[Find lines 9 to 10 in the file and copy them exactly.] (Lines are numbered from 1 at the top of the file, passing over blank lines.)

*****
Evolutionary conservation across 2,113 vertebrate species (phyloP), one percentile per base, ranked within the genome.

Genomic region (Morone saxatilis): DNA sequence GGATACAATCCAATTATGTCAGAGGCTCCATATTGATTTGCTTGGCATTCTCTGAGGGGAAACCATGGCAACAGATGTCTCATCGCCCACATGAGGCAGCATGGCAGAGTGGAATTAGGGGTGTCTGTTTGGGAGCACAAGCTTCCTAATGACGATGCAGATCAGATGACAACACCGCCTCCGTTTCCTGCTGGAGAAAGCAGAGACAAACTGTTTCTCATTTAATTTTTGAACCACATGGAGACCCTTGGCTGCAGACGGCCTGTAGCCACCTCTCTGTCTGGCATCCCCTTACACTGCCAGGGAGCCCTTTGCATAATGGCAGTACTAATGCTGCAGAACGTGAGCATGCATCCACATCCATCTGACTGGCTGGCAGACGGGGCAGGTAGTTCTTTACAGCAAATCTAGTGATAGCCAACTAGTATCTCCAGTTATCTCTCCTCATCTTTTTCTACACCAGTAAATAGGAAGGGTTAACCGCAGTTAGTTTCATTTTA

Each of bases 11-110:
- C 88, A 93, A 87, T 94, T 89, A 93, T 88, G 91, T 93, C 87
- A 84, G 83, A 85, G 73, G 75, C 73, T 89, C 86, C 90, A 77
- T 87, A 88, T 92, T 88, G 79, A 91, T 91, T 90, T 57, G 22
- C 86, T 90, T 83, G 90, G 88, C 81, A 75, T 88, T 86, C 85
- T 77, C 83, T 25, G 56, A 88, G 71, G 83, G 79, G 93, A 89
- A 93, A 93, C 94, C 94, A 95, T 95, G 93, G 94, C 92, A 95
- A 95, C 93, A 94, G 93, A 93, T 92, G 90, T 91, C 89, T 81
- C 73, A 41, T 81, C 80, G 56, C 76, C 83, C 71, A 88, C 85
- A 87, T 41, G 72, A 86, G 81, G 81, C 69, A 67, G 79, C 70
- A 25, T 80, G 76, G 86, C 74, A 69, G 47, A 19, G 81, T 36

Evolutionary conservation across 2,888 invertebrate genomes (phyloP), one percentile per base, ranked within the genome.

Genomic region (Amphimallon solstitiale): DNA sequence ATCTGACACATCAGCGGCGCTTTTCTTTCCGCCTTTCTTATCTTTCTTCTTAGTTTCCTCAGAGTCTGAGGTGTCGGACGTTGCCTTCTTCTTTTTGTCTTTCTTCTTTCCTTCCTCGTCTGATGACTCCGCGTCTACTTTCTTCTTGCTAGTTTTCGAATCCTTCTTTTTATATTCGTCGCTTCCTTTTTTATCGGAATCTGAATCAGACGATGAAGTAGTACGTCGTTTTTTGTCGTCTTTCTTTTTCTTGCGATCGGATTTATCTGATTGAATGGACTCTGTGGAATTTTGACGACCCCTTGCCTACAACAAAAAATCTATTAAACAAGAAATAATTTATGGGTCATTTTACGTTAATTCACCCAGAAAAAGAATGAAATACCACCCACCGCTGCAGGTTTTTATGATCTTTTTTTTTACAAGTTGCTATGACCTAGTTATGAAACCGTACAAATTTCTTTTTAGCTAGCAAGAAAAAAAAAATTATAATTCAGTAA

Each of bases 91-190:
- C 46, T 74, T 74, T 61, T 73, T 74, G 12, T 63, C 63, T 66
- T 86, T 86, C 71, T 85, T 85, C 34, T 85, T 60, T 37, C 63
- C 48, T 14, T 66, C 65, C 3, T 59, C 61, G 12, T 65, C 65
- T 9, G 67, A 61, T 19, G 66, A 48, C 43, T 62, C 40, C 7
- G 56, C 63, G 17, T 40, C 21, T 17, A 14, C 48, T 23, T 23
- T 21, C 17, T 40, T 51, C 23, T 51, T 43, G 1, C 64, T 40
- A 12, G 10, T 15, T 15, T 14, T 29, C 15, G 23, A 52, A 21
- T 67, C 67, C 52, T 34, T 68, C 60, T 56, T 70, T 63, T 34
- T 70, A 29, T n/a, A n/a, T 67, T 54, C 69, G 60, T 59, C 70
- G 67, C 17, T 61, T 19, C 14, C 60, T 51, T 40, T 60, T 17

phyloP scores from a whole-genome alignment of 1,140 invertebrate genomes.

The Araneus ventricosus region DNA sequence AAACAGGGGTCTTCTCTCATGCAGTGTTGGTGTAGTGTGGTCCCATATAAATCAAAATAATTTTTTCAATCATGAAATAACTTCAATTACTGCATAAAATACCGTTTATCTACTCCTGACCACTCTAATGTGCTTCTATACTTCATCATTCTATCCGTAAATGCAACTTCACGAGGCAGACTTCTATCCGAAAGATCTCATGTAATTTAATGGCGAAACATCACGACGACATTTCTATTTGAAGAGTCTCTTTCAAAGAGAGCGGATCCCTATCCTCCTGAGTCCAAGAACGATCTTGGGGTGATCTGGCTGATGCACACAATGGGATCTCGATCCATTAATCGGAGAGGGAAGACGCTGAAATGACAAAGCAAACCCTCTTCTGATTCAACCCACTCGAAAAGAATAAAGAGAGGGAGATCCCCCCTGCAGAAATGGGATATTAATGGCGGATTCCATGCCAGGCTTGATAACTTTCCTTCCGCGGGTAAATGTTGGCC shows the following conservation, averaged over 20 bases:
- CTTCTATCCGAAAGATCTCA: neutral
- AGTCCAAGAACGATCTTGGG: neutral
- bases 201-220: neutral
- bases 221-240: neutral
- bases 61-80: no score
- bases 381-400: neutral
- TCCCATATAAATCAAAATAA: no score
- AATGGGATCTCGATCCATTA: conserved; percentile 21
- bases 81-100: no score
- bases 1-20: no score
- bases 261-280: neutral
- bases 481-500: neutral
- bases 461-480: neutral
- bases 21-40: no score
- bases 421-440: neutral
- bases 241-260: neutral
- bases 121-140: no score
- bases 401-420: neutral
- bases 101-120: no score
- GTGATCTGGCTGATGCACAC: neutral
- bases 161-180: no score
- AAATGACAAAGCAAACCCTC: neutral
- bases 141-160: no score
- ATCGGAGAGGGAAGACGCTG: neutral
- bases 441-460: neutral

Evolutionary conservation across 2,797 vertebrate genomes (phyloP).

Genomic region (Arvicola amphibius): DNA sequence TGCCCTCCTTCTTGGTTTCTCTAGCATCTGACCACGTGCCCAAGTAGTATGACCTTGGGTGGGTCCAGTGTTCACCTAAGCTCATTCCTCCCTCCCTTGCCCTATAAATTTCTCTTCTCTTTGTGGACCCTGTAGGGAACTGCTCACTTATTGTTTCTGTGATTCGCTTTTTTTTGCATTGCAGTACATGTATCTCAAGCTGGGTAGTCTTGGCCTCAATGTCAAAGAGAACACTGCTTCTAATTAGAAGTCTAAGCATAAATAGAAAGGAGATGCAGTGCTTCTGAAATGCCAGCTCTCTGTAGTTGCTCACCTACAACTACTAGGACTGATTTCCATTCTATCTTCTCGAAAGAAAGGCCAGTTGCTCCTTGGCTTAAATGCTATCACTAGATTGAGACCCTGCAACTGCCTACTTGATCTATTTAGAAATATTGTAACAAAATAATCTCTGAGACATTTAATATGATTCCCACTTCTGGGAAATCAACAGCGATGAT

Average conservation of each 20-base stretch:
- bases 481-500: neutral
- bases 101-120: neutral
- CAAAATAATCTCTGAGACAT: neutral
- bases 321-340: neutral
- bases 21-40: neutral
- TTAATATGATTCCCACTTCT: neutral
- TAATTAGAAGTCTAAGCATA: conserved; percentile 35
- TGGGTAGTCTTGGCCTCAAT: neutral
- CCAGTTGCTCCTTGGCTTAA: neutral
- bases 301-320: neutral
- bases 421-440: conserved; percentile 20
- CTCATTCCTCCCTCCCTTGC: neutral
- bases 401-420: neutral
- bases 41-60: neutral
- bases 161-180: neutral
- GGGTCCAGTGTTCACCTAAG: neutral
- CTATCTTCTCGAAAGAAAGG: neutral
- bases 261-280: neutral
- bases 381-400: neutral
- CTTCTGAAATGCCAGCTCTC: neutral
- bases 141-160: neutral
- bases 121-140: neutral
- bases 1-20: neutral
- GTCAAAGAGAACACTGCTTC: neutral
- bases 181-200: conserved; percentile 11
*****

- A 93, A 93, C 94, C 94, A 95, T 95, G 93, G 94, C 92, A 95
- A 95, C 93, A 94, G 93, A 93, T 92, G 90, T 91, C 89, T 81